Some scholars of Islamic studies have applied the descriptor Arabcivilization instead of Islamic civilization, effectively denying the contributions of non-Arabs, like African Berber and Touereg peoples, Asian Kurdish peoples, Turkic peoples, Persian peoples, Indian peoples, and thousands of other ethnic and racial communities. Similarly, some use the label Muslimcivilization, instead of Islamic civilization, willfully ignoring the role and contributions of non-Muslim communities including Jews, Christians, Zoroastrians, Copts, and hundreds of other religious communities who lived as full productive members of Islamic societies.
Second, with proper definition and understanding of civilization, it becomes evident that there could be no Muslim civilization. A civilization consists of the collective achievements and contributions (negative and positive) of all ethnic, racial, religious, ideological, economic, and national communities. One religious community might be dominant and contribute significantly more than the other communities, making its culture ever present and influential. However, a single culture can never become a civilization without borrowing from, incorporating, assimilating, and appropriating other communities’ legacies.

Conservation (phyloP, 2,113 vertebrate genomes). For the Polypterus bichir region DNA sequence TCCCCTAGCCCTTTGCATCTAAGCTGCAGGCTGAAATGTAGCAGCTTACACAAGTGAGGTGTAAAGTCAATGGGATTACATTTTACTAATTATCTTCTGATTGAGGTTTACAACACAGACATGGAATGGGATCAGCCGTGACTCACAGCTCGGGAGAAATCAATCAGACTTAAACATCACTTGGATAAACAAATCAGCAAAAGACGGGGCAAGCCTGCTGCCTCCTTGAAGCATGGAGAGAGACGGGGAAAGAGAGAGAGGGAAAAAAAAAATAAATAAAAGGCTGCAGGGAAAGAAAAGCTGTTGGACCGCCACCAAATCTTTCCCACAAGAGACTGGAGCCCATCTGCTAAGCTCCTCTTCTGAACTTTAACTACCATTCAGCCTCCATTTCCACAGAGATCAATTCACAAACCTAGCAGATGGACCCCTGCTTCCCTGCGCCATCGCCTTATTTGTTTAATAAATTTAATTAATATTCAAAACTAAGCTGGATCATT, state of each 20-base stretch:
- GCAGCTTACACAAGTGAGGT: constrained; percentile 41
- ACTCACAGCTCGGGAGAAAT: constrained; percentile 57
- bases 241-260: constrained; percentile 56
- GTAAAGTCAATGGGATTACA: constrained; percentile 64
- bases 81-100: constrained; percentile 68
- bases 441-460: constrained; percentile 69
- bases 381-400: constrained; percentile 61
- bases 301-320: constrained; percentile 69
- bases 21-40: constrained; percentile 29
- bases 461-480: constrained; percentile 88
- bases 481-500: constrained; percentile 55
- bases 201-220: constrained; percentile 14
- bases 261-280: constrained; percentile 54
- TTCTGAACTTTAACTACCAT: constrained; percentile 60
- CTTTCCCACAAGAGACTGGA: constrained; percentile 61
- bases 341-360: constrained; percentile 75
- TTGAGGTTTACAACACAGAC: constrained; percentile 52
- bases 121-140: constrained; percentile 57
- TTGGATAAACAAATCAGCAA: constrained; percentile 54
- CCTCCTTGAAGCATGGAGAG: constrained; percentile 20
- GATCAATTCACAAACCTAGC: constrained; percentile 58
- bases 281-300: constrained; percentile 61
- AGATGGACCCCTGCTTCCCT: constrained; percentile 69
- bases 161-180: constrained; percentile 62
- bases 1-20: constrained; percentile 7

Since the adjective Muslim and the noun Islam are Arabic words, the rules governing how they are used in that language might shed some light on their use by Muslim scholars and grammarians of Arabic language as well. Since the rise of religiously inspired political parties in Arab and Islamic societies, the adjective Islamic [islamiyy] has been coined to refer to a personaffiliated with Islamist movements, but the adjective Muslim kept its original meaning, referring to followers of or adherents to the religion, Islam. In a sense, this conventional naming confirms at least two things about the word Islamic: (a) The adjective Islamic is a broader descriptor than Muslim, and (b) it signals that the thing or idea may not necessarily have roots in Islamic traditions, but it is part thereof.